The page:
OG Fire Emblem is not even a retail title per se, and the only thing we have here is a limited digital rerelease, which isn't exactly a novelty when Four Swords on the 3DS is considered. Yeah, it was free, but this doesn't change the fact it was limited.

Nintendo's practice of artificially time-limiting their own retail games, physical AND digital, is new and unnecessary. It is antithetical to the benefits digital distribution is supposed to offer. It hurts consumers and it hurts their own profits. Stop defending it.

I have to agree that it is definitely unnecessary, but disagree on the rest. They're bringing back legacy titles that one can only legally play on dated hardware, which is not only expensive, but also unfresh, to their current platform, with enhancements and all and yet people call them out as "anti-consumer" or whatever. Chill a bit, as I said before, the goal of these releases is to celebrate their franchises and give something to hardcore fans. It's not like anyone gets actually "hurt" by that.

darkfork
Thu Oct 22 20 10:50pm
Rating: 1

it would be unreasonable to think they would be printing MPT on the same numbers of, say, Mario Kart Wii.

By this logic, any franchise that isn't a system seller is "limited edition." The truth is that every game is limited--limited to how many they can sell. More or less is printed in anticipation of how much will sell, and production schedules can be altered in response to demand (less for MPT, more for All-Stars). Of course, "limited" shouldn't have to mean anything in terms of digital distribution because there are no manufacturing or distribution costs to balance against sales.

I'm not into the piracy scene, but I think it's reasonable that there's a unofficial translation out there that anyone can download right now if they so want.

Seiken Densetsu 3 went untranslated and unavailable in the west for decades. Fan translations filled the gap. Suddenly Square-Enix trots out Collection of Mana (a commemorative release that isn't artificially limited). One of the first things that happened when that collection was released was the officially-translated was extracted and disseminated online. People downloaded it. People made/bought repro carts. The fan translation took a backseat because an official translation now exists! People will want this Nintendo localization and if they can't get it legally, they only have one other option. There will always be people who pirate regardless, but for people who want to buy the game, barring them from purchase gives them no other alternative.

I mean, we were never supposed to have them on the Switch. Prior to Nintendo deciding on rereleasing them, the Switch wasn't supposed to have any of these or other games.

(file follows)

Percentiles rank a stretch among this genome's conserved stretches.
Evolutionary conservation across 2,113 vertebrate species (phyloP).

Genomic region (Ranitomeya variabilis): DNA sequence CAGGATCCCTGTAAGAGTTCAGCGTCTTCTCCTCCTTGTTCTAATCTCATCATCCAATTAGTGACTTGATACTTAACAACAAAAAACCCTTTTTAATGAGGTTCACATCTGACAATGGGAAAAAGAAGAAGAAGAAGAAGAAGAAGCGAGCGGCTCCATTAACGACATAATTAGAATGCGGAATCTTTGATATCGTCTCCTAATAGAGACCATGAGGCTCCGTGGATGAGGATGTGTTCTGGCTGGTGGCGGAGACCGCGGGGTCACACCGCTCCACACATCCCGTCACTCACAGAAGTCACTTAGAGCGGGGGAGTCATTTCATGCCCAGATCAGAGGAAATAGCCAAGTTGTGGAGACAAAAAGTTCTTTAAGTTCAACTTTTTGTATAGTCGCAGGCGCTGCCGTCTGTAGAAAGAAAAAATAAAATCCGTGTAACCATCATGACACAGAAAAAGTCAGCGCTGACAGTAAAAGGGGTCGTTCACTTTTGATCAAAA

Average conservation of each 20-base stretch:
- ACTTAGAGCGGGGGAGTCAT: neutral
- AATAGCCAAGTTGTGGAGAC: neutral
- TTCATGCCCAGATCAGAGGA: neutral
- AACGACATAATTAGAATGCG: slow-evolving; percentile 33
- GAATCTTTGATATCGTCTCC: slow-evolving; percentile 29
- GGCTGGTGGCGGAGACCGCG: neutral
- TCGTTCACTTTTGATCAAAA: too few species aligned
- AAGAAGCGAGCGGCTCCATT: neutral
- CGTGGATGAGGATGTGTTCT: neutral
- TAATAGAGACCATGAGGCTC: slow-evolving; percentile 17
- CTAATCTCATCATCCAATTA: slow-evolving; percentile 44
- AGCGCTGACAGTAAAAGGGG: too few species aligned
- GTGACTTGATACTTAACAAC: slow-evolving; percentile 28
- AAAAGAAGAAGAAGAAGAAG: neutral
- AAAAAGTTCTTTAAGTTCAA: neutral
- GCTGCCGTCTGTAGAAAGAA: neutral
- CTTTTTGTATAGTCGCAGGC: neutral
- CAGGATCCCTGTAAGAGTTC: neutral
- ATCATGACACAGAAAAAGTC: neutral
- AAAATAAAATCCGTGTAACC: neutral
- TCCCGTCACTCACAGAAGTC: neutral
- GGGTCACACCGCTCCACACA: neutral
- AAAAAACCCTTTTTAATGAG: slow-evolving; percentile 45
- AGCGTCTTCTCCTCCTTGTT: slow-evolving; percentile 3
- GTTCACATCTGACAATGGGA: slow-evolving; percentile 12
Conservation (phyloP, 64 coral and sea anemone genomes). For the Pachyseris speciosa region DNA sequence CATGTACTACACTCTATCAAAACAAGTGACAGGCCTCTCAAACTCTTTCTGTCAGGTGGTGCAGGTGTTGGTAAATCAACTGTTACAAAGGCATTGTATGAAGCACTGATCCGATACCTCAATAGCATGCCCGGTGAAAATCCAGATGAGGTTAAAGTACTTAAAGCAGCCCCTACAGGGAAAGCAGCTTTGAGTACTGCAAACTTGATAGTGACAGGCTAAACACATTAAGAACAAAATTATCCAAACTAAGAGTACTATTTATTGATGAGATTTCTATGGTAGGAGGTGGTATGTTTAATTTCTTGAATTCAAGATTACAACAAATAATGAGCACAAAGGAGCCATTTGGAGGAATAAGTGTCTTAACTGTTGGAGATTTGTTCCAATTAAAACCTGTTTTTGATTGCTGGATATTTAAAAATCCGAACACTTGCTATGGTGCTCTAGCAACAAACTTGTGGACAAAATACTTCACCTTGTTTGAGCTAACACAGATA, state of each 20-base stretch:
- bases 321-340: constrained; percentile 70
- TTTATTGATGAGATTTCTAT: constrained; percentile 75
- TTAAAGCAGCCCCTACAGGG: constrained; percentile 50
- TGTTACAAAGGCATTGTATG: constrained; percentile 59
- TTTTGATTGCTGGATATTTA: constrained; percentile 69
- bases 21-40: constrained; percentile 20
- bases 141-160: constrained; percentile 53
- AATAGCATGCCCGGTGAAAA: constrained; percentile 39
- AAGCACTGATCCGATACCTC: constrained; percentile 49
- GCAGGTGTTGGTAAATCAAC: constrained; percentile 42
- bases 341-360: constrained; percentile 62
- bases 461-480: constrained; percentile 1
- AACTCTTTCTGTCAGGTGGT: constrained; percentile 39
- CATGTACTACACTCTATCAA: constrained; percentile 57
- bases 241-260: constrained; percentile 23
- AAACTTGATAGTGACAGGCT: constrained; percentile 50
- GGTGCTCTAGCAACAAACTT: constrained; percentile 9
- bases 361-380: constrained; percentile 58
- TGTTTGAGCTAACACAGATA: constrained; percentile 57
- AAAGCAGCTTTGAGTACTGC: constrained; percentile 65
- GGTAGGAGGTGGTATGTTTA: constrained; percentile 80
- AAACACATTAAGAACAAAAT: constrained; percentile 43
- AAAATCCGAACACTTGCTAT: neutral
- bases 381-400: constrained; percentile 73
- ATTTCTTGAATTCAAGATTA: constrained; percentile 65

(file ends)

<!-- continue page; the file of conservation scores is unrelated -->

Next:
So what? They decided to release it. We have it now. Reality supersedes whatever hypothetical alternate universe may have held. The notion that old games released on current systems should be subject to a limited time-frame is ridiculous. You've offered a lot of "rationales" but nothing actually legitimizes limited-release, especially digital; put another way, there's no benefit to releasing them for a limited time only.

It's not like anyone gets actually "hurt" by that.

Anyone who is unable to buy the game after it is delisted is hurt by that. By turning away these would-be customers, Nintendo hurts itself.

OG Fire Emblem is not even a retail title per se

Your perception of reality is fascinating, but it doesn't negate reality.

imperator karorusu
Fri Oct 23 20 03:00am
(Updated 1 time)

I'm truly amazed at how you managed to misconstrue nearly every single point of my previous comment, even down to small words. That takes either plain dishonesty or intellectual ineptude. Anyway, referring to each of your paragraphs as a number:

I - LOL, so you actually think a metal pack containing three transcendental titles for the price of one should be seen as a regular release? I've only mentioned the number of units because IIRC, MPT was only printed once or twice, as that was characteristic of a limited edition. It's obvious that all games are limited, after all, it's not like Nintendo is reprinting Xenoblade X or Star Fox Zero. While it's true that under a production point of view a digital version could outlast its physical release, that would contradict the limited aspect of the edition. If Nintendo announces a game as limited run, but then keeps selling it digitally after the deadline, they would be incurring in false advertising. And that's what would be truly anti-consumer, but it seems internet folks are unable to see the bigger picture...

II - I can't say much on this, but I keep my stance that this has little to no impact on piracy issues. I find it funny because it is the kind of logic that blames victims for the crimes they suffer. "Oh, we're only playing rom hacks because that evil Nintendo refuses to give a rerelease of X obscure game". People choose their actions, and while many pirate games both unlisted and new, others choose to only play legally. I know for myself that I won't play rom hacks from any game from any company.